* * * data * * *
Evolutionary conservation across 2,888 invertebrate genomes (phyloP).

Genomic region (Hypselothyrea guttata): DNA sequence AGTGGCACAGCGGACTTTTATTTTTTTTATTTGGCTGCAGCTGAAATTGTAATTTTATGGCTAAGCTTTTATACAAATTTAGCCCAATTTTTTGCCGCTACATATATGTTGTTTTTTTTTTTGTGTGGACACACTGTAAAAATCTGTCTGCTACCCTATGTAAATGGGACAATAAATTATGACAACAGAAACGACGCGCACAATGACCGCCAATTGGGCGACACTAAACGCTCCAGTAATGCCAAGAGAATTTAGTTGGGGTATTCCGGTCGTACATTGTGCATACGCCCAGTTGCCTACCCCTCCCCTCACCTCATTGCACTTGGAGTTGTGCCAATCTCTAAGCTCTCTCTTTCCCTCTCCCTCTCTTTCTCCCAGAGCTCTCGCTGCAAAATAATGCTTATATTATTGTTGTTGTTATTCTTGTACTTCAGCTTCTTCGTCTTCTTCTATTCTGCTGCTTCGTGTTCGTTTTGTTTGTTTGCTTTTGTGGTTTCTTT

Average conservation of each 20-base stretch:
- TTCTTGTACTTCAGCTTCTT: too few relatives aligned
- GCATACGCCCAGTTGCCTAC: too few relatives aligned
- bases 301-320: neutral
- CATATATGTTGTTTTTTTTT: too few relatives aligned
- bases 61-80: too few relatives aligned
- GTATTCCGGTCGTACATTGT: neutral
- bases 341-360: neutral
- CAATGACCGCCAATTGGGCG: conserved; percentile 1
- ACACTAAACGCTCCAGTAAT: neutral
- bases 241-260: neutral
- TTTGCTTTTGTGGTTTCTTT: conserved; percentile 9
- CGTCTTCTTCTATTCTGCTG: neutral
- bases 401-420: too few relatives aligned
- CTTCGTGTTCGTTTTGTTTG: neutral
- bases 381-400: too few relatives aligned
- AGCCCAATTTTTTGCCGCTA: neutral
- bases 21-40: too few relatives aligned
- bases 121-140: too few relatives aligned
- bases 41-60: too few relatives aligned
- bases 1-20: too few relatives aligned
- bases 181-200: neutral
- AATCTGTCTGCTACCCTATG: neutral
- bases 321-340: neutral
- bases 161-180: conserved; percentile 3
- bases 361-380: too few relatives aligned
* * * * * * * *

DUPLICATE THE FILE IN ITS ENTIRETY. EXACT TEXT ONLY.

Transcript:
Evolutionary conservation across 2,888 invertebrate genomes (phyloP).

Genomic region (Hypselothyrea guttata): DNA sequence AGTGGCACAGCGGACTTTTATTTTTTTTATTTGGCTGCAGCTGAAATTGTAATTTTATGGCTAAGCTTTTATACAAATTTAGCCCAATTTTTTGCCGCTACATATATGTTGTTTTTTTTTTTGTGTGGACACACTGTAAAAATCTGTCTGCTACCCTATGTAAATGGGACAATAAATTATGACAACAGAAACGACGCGCACAATGACCGCCAATTGGGCGACACTAAACGCTCCAGTAATGCCAAGAGAATTTAGTTGGGGTATTCCGGTCGTACATTGTGCATACGCCCAGTTGCCTACCCCTCCCCTCACCTCATTGCACTTGGAGTTGTGCCAATCTCTAAGCTCTCTCTTTCCCTCTCCCTCTCTTTCTCCCAGAGCTCTCGCTGCAAAATAATGCTTATATTATTGTTGTTGTTATTCTTGTACTTCAGCTTCTTCGTCTTCTTCTATTCTGCTGCTTCGTGTTCGTTTTGTTTGTTTGCTTTTGTGGTTTCTTT

Average conservation of each 20-base stretch:
- TTCTTGTACTTCAGCTTCTT: too few relatives aligned
- GCATACGCCCAGTTGCCTAC: too few relatives aligned
- bases 301-320: neutral
- CATATATGTTGTTTTTTTTT: too few relatives aligned
- bases 61-80: too few relatives aligned
- GTATTCCGGTCGTACATTGT: neutral
- bases 341-360: neutral
- CAATGACCGCCAATTGGGCG: conserved; percentile 1
- ACACTAAACGCTCCAGTAAT: neutral
- bases 241-260: neutral
- TTTGCTTTTGTGGTTTCTTT: conserved; percentile 9
- CGTCTTCTTCTATTCTGCTG: neutral
- bases 401-420: too few relatives aligned
- CTTCGTGTTCGTTTTGTTTG: neutral
- bases 381-400: too few relatives aligned
- AGCCCAATTTTTTGCCGCTA: neutral
- bases 21-40: too few relatives aligned
- bases 121-140: too few relatives aligned
- bases 41-60: too few relatives aligned
- bases 1-20: too few relatives aligned
- bases 181-200: neutral
- AATCTGTCTGCTACCCTATG: neutral
- bases 321-340: neutral
- bases 161-180: conserved; percentile 3
- bases 361-380: too few relatives aligned